Our expanding Institute is home to faculty who are subject matter experts in diverse areas of multidisciplinary research, including allergy and asthma, cardiovascular disease, neurodevelopmental disorders, obesity and diabetes, and more. Physician-scientists and scientists at MCHDI work in a multidisciplinary manner with researchers and physicians in various departments and institutes at the Icahn School of Medicine at Mount Sinai. Together, we strive toward the objectives of developing robust paradigms for understanding the effects of genetics and environment on the health of infants, children and adolescents, and personalizing pediatric medicine through genetics and genomics.
The past decade has witnessed unprecedented advances in our understanding of diseases primarily affecting infants, children, and adolescents. The engine for the rapid discovery of the causes of pediatric disorders has been genomics, particularly the deciphering of the complete DNA code of the human genome. Thousands of simply inherited medical traits, many described decades or even centuries before, have now been explained. Armed with the knowledge of root cause, translational researchers have developed genetic tests to hone diagnostic and prognostic accuracy as well as innovated with therapies that improve the quality and length of the lives of youngsters once tragically limited.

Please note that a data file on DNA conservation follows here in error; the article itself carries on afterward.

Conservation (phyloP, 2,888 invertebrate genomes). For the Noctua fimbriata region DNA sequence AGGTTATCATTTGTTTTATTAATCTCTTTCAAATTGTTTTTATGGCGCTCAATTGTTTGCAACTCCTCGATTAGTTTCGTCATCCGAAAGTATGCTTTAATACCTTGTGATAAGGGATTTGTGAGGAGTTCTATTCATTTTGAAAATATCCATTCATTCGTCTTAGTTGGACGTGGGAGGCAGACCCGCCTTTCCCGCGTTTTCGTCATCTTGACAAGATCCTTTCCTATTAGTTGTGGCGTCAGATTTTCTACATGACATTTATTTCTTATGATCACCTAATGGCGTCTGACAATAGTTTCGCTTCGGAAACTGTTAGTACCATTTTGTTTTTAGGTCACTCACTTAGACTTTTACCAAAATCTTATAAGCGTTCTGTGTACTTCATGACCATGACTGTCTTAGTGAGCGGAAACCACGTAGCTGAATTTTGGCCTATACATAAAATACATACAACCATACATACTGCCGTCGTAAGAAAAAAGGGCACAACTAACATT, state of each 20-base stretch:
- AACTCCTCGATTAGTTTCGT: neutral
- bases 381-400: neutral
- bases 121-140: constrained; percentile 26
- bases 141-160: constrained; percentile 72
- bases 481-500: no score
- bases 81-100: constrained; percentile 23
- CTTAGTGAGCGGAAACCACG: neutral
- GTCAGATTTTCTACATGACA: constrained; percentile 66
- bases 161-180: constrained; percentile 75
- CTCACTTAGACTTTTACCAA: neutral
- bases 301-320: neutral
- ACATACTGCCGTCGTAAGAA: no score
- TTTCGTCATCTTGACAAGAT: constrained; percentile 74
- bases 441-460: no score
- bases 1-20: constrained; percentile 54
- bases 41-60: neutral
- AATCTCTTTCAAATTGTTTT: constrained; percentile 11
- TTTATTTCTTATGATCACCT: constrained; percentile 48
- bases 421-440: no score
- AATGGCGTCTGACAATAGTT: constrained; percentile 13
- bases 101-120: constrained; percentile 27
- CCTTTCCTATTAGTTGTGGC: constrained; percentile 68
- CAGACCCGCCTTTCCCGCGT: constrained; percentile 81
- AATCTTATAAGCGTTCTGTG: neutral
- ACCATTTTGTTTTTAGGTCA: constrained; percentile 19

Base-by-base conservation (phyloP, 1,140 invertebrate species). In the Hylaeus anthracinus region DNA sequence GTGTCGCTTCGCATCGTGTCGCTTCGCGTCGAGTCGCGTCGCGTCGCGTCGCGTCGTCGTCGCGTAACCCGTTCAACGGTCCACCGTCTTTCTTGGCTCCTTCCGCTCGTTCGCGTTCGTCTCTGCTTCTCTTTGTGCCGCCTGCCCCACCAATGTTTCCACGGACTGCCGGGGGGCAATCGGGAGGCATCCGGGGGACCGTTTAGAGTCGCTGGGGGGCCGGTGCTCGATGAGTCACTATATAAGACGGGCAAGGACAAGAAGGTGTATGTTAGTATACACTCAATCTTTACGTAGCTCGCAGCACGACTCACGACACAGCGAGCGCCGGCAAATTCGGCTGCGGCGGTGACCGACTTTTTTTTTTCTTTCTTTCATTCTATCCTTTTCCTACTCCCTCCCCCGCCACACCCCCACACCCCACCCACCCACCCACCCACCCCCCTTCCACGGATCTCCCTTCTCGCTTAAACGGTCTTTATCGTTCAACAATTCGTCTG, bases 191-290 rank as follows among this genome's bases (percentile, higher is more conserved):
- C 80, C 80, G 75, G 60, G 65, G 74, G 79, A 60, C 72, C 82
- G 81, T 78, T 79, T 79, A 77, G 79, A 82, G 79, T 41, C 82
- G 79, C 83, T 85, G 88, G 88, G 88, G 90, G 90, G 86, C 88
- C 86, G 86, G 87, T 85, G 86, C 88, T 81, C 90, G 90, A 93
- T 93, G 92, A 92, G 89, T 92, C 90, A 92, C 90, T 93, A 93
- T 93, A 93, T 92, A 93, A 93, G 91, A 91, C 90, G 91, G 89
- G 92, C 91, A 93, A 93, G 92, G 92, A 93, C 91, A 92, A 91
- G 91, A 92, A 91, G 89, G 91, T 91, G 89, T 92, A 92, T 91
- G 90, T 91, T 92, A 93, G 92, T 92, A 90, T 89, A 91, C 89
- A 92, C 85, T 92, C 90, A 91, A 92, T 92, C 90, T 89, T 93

Many of the greatest challenges to human health, particularly illnesses of childhood, have strong genetic components but are not inherited in simple patterns. Until now, such disorders have defied scientific inquiry. The most recent technologic advances, particularly for DNA sequencing, have brought us to a breathtaking juncture: It is now possible to sequence all of the protein-encoding portions of the human genome in a matter of days and widely anticipated that entire human genomes will be affordably decodable in just a few years.
With great genomic advances come remarkable translational research possibilities. Prevalent pediatric diseases such as neurodevelopmental disorders and certain birth defects, which exhibit complex genetic patterns, are becoming tractable for gene discovery efforts. Pharmacogenomics—the study of how genes control the efficacy and side effects of particular drugs—will drive tailored therapy for common pediatric illnesses such as infections requiring antibiotics and highly specialized care such as chemotherapy for childhood leukemias. The interface between a child’s genetic make up and his/her environment, important for increasingly prevalent conditions such as asthma and obesity, can be explored robustly.